Today I started class with a huge pile of detention slips on my little cart at the front of the room. As students behaved inappropriately, I handed them a slip and asked them to fill it out along with the day they would be serving detention--Thursday or Friday. The first student was shocked, SHOCKED, that I asked him to do this. The second student evidently thought that I had been kidding with the first one, and he appeared to be equally as shocked. Thankfully their shock led to their silence and compliance. Everyone else seemed to get the point after that.

    We'll see if it carries over to tomorrow.
     
  27. SpecSub

    SpecSub Comrade

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    Have that stack ready tomorrow and every single day from now on. They're in the magnet program, they should act like it.

    And yes, I know exactly how the powers that be are out of touch with those in the trenches.
     
  28. krysmorgsu

    krysmorgsu Cohort

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    Good luck, Cassie! It seems like you've at least gotten a handle on the situation!
     
  29. 2inspire

    2inspire Companion

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    yeah for an idea that's working, good luck and I'll quit complaining about my 28. eh' gads-50 students I'd go crazy
     
  30. SPECIALEDMAN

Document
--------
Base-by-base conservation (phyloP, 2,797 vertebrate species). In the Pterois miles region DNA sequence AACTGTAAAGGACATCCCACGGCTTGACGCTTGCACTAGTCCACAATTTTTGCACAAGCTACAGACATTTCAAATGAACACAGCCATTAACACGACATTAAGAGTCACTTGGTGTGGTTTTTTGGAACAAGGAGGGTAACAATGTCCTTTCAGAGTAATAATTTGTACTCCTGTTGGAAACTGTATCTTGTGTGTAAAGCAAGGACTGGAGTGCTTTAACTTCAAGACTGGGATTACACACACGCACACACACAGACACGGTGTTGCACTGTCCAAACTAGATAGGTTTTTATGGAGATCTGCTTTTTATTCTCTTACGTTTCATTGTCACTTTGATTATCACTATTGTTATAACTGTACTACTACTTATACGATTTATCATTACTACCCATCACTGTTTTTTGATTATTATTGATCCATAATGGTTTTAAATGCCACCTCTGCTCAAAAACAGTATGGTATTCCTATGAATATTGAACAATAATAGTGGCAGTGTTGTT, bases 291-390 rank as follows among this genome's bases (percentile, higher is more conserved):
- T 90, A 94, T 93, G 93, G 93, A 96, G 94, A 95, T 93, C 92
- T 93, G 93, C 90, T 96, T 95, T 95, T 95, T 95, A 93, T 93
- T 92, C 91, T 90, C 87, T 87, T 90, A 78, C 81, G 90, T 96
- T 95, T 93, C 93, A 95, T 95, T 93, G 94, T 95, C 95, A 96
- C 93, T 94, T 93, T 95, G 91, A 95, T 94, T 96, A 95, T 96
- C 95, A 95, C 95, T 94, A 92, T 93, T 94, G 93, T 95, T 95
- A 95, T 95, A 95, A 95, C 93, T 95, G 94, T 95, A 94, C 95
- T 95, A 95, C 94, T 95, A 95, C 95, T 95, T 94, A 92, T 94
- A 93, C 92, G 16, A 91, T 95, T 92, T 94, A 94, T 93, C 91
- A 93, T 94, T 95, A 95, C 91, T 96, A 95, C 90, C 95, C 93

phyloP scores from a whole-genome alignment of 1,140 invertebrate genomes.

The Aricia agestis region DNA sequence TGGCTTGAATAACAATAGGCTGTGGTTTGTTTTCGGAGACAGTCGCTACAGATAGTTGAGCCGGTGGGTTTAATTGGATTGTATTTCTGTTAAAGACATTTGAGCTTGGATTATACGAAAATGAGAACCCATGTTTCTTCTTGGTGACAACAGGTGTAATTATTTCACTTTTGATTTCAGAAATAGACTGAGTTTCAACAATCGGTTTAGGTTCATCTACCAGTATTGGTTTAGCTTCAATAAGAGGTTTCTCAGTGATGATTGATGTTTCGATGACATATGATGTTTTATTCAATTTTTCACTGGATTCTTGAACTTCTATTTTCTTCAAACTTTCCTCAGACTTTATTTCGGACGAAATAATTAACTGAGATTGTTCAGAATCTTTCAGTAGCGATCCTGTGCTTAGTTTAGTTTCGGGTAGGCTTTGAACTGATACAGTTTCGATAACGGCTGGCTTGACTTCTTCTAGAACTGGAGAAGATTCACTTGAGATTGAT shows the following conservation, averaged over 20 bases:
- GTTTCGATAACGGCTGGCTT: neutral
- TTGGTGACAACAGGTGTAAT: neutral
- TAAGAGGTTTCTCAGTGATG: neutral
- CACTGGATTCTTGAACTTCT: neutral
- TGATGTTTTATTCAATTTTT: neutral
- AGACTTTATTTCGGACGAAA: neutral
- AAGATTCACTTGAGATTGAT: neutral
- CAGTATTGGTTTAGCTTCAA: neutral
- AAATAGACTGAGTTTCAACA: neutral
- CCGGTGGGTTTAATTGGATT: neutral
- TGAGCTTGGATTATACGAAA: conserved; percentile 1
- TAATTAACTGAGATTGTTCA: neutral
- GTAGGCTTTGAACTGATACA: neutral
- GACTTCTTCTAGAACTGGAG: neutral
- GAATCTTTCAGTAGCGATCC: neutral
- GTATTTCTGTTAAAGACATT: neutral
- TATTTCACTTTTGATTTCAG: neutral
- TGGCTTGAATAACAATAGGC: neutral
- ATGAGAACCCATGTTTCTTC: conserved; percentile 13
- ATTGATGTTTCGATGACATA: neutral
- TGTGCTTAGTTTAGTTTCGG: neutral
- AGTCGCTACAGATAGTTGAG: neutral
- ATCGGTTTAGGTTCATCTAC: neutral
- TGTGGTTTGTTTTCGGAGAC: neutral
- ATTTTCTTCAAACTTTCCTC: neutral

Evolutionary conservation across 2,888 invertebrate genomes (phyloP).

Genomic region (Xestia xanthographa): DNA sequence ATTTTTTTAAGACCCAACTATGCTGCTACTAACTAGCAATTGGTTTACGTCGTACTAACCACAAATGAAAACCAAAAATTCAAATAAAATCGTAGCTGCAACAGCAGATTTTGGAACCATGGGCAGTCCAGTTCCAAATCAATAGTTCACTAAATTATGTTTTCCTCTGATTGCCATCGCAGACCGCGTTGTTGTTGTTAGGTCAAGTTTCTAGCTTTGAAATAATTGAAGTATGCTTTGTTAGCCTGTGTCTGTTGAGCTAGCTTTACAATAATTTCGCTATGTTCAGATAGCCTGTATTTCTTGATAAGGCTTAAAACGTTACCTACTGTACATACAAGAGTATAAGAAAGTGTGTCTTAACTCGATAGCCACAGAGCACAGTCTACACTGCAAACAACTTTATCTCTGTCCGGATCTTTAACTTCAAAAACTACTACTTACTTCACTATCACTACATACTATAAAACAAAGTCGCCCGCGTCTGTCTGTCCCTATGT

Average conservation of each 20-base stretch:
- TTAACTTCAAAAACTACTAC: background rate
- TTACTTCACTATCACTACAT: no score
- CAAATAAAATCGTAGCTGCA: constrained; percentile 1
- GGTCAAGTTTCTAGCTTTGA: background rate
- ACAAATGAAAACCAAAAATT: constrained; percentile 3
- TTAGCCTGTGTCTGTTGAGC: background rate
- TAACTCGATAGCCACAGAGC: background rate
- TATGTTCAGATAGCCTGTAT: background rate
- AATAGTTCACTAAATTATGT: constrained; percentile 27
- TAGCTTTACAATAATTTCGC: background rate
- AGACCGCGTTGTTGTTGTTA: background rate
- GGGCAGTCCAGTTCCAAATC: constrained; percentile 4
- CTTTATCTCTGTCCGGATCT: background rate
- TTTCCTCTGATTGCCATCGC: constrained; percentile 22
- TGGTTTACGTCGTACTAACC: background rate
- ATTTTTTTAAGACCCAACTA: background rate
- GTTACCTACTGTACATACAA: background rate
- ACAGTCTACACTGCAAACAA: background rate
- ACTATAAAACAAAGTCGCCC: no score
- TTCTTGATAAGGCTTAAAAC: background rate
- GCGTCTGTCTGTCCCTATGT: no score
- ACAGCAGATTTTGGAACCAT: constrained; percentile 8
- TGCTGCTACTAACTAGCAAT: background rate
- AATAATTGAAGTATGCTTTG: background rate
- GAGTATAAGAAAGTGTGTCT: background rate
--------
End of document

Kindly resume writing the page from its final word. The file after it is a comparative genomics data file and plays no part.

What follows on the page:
SPECIALEDMAN Companion

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    Wish you luck... They now realize that your serious.
     
  31. Caesar753

    Caesar753 Multitudinous

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    Update:

    Well, it's been a little while since I first posted about this issue. After trying many different strategies (thanks, guys!), I ultimately decided that the best course of action in this situation would be to sort of let it go.

    Students are still required to spend the first half of class reading or journaling (alternating days). They will spend the second half of the class working on homework. I'm not going to incorporate any sort of study skills or mnemonics or test-taking strategies sorts of components. Although I think that those sorts of activities are invaluable, especially at this level (freshmen), the group as a whole is simply unresponsive and non-participatory. Since the class is for zero credit, I'm not pushing the issue. They can use the period as a study hall and that's that. Maybe when they see their quarter grades they'll be more interested in what I have to say....

    The behaviors have worked themselves out. I've been issuing detentions whenever students have been making inappropriate choices. That has been a huge deterrent, so I'll keep it up.

    Anyway, there that is.

    :)
     
  32. catnfiddle

    catnfiddle Moderator

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    Sounds like a happy medium, plus you'll be there to help them when they decide they need you. Beautiful!